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Posts Tagged ‘mythology’

TDI’s textual archaeologists have been digging, and they have unearthed a rare find: an epistle by the writer Mary Lee Settle on the lure of ancient cities. We think it captures the essence of where we travel, why we travel, and how we travel, and it bears quoting in full. She writes:

How many miles to Babylon
Three score and ten
Can I get there by candlelight?
Aye, and back again.

FROM THE NURSERY RHYMES THROUGH the fairy tales and into the yearning to travel that comes after – the city is there, the one that has caught the rhythms of dreams and silence. I can go. I can find it – Baghdad, Ecbatana, the Cities of the Plain, Troy and Carthage and Trebizond and Petra and Lhasa -whatever legendary city has been in my mind and sometimes in my dreams since childhood. I must unearth it, or crawl through labyrinths, or dive, or go by donkey, or simply sit and dream.

A legend is a story that no one can take away from you. It is secret. It must be as far away in place as Shangri-La, as deep in time past as the dreams of Miniver Cheevy and in time future as adolescent hopes – neither mundane here nor mundane now. It is a place to be discovered on one’s own, whether in reality, as Heinrich Schliemann did when he followed his own dream to the Troad, or in poetry. (more…)

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They went to Delphi, the Earth’s center, to visit Phoebus’ Oracle, and prayed to him to grant them his aid in their misery, to give them some oracle that would restore their health and put an end to the evils of their great city. The ground, the laurel tree and the quivers which the god himself carries, all trembled together and, from the depths of the shrine, the sacred tripod uttered words, making the listeners’ hearts quake with fear… (Ovid’s Metamorphoses, Book XV)

Up on the slopes of Mount Parnassus, in the time before Time, the young god Apollo slew the monster Python and founded a shrine commemorating the event. It was the omphalos, the navel or center of the world, and Pegasus swooped in and stamped his hoof and cracked the ground from which came forth the Castalian Spring, pluming underground waters bearing a sweet perfume. (Of the last, so said Plutarch.) Down in an enclosed subterranean chamber, the Pythian Sibyl sat on a three-legged stool, breathed in the vapors surrounding her, swooned into a trance, and uttered delirious visions that would be translated, by the Pythian Priestesses, into prophesies that would command the fortunes of the kings of the world.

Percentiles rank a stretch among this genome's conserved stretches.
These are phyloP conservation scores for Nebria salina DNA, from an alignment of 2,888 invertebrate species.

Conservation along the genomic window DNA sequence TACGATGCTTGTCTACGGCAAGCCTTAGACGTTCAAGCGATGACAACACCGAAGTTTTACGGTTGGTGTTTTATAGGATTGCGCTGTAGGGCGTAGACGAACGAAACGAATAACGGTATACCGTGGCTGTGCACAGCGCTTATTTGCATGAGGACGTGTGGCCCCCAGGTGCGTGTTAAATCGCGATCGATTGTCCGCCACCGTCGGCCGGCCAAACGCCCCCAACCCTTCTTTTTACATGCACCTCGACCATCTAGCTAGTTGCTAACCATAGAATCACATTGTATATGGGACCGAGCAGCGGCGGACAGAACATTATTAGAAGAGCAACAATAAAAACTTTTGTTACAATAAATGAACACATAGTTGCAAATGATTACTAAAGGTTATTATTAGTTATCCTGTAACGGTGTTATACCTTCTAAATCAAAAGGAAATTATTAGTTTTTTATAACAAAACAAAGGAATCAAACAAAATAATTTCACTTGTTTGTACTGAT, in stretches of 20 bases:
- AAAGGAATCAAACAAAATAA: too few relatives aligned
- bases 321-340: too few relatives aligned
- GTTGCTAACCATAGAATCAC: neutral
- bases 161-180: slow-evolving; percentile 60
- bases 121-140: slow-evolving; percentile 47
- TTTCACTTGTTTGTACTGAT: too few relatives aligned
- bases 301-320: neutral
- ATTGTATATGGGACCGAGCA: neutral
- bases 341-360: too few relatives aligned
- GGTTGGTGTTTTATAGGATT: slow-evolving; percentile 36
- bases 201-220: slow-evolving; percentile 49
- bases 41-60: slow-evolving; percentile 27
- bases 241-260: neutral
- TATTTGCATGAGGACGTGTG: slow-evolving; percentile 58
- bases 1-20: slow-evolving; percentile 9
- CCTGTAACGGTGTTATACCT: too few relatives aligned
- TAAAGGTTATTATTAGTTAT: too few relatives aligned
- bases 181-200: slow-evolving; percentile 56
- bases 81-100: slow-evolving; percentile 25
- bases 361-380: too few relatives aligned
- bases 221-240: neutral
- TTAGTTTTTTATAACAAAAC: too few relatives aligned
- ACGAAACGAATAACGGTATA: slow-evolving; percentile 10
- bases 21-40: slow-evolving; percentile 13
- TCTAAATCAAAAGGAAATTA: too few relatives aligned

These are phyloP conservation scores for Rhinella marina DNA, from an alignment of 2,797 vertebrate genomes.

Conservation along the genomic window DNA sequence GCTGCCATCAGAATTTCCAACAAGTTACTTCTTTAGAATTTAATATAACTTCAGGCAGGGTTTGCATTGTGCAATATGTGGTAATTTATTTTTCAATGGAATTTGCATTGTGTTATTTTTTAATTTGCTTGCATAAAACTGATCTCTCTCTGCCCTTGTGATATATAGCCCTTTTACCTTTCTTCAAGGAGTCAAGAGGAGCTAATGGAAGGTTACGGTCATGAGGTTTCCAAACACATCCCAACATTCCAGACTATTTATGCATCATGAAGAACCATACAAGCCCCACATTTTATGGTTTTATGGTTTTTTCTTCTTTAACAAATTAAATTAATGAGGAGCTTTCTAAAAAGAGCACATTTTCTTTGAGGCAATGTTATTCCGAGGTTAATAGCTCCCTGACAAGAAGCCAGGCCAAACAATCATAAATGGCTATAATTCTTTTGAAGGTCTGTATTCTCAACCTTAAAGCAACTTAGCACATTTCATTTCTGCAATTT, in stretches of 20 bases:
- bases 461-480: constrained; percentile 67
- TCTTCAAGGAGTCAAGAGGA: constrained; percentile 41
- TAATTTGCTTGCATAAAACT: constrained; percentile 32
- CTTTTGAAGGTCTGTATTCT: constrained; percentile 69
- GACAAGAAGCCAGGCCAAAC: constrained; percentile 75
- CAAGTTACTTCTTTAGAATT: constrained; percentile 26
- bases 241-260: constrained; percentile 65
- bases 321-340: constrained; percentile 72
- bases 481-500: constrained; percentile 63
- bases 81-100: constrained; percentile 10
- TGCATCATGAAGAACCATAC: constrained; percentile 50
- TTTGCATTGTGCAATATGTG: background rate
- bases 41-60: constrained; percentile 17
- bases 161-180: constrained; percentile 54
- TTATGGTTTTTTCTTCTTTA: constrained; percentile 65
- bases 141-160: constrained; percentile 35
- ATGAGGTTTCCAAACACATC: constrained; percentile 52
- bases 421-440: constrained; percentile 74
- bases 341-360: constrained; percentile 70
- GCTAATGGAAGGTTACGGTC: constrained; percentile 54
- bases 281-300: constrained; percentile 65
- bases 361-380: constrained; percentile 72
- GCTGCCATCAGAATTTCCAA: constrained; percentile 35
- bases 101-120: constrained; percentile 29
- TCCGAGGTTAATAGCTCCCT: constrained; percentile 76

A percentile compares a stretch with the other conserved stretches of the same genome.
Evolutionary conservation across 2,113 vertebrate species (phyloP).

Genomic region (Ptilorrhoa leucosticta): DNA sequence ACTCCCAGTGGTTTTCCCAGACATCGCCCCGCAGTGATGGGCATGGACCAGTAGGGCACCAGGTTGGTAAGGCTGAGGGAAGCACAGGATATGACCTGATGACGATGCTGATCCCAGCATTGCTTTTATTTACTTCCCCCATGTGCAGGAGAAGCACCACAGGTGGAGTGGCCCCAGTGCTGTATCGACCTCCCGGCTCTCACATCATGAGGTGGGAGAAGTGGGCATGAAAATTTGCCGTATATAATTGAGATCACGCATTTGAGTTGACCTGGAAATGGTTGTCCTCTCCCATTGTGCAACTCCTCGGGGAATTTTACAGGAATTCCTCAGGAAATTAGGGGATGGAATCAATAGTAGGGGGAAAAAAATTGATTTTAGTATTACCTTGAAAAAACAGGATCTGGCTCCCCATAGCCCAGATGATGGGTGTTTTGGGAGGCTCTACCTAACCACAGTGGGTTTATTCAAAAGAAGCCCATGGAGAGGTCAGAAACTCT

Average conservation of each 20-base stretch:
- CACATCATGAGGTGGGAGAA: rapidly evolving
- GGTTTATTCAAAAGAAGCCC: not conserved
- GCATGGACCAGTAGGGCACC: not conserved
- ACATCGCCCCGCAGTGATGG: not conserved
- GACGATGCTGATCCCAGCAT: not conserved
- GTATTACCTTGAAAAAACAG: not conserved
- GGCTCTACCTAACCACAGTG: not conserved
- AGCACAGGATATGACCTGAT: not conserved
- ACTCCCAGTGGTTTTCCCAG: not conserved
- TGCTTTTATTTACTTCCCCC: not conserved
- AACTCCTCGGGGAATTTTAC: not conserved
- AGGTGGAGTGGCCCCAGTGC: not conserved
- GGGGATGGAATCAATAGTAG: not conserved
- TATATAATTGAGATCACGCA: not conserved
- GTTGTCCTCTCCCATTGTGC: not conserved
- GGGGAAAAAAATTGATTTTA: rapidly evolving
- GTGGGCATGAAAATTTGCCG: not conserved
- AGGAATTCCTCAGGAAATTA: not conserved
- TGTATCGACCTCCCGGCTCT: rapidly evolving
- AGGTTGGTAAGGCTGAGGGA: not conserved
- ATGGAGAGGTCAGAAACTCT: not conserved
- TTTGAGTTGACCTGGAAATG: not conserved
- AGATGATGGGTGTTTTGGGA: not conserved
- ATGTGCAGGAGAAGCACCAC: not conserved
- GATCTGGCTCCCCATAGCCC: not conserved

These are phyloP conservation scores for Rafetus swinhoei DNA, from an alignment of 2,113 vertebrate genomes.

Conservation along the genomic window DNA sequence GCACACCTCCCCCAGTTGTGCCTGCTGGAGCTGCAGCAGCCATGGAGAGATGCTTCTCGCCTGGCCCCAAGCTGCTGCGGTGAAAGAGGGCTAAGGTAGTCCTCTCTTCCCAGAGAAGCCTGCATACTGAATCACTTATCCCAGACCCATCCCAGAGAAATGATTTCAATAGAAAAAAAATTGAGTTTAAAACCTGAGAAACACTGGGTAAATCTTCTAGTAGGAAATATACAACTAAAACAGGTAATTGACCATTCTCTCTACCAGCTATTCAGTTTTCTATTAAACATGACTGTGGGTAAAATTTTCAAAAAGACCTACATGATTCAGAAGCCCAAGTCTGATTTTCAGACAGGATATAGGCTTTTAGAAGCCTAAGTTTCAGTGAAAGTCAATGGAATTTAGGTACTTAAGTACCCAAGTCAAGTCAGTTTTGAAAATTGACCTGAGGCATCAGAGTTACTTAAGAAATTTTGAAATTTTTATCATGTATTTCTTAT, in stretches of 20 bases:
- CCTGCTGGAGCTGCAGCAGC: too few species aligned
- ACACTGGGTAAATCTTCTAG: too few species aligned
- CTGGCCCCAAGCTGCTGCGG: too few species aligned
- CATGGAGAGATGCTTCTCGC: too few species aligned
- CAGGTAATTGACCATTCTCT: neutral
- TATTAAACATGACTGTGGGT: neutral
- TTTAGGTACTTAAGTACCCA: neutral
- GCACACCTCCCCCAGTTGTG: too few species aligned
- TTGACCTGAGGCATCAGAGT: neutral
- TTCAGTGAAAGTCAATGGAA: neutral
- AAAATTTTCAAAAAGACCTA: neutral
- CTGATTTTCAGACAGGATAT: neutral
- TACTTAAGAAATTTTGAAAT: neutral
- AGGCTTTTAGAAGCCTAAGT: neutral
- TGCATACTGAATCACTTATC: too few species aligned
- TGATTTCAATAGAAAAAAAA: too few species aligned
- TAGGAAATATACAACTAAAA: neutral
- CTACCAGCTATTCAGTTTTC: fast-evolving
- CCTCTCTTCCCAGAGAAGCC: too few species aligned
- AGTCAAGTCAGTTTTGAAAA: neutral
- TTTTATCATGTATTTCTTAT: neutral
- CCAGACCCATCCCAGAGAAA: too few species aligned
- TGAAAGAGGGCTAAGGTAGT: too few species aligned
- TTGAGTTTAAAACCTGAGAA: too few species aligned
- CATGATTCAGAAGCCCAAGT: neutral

The Sibyl was a huffer.

In 2001, geologists discovered that two geologic faults intersected directly beneath the ruins of the Delphic Shrine. About every hundred years, earthquakes rattle the faults, heating the adjacent rocks and vaporizing the hydrocarbon deposits stored in them. The result: ethylene vapors, which, inhaled in concentration, produce a sense of disembodied euphoria. It is no longer a myth or a tall tale: that’s how the Pythian Sibyl received her visions from Apollo. Read more about the Delphic Oracle’s drug use here and here.

See Delphi and get a whiff of myth on Travel Dynamics International’s Landmark Sites of the Mediterranean: Greece, Sicily, North Africa, and Spain from November 9-28, 2008.

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Last summer, The New York Times‘ travel section published a lovely piece by Jennifer Conlin on her “Zeus Trip”: a summer vacation in Greece specifically planned to teach her kids about ancient history and mythology. It’s written with deft tongue-in-cheek, as she learns, by trial and error, how to keep her kids interested and learning, rather than bored and flippant.

She needn’t have worried, she needn’t have stressed, if she’d left the planning to us at Travel Dynamics International. Our family learning adventure, “Voyage to the Lands of Gods and Heroes,” is the model for ancient mythology-themed trips for kids. We design two separate sets of excursions: one for adults, and one for children, led by professional youth counselors who bring the legends of Theseus, Hercules, and Odysseus to life. Meaning you can have your cake and eat it too — you get to have your own elegant cruise in the Mediterranean, and give your kids or grandchildren a summer enrichment experience they’ll treasure for the rest of their lives. It’s a formula that’s a proven success: this trip has sold out for the past five years in a row.  

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An essay by Marina Warner, in the excellent British online magazine The Liberal, meditates on the meaning of myth:

WRITERS don’t make up myths; they take them over and recast them. Even Homer was telling stories that his audience already knew. If some individuals present weren’t acquainted with Odysseus’s wanderings or the Trojan War, and were listening in for the first time (as I was when a child, enthralled by the gods and goddesses in H.A. Guerber’s classic retelling), they were still aware that this was a common inheritance that belonged to everyone. Its single author – if Homer was one at all – acted as a conduit of collective knowledge, picking up the thread and telling it anew.

Read more from Marina Warner here. Travel Dynamics International would love to place you in the heart of mythical settings, and tease out the meanings of the ancient myths for  your life, in cruise programs such as Journey of Odysseus, Voyage to the Lands of GodsBill Moyers and Heroes, Journey of Aeneas, and a very special voyage called Landmark Ancient Sites of the Mediterranean, on which famed PBS broadcaster Bill Moyers will serve as guest lecturer. As many of you know, one of Mr. Moyers’ greatest works was a conversation series called “The Power of Myth” with the late Joseph Campbell.

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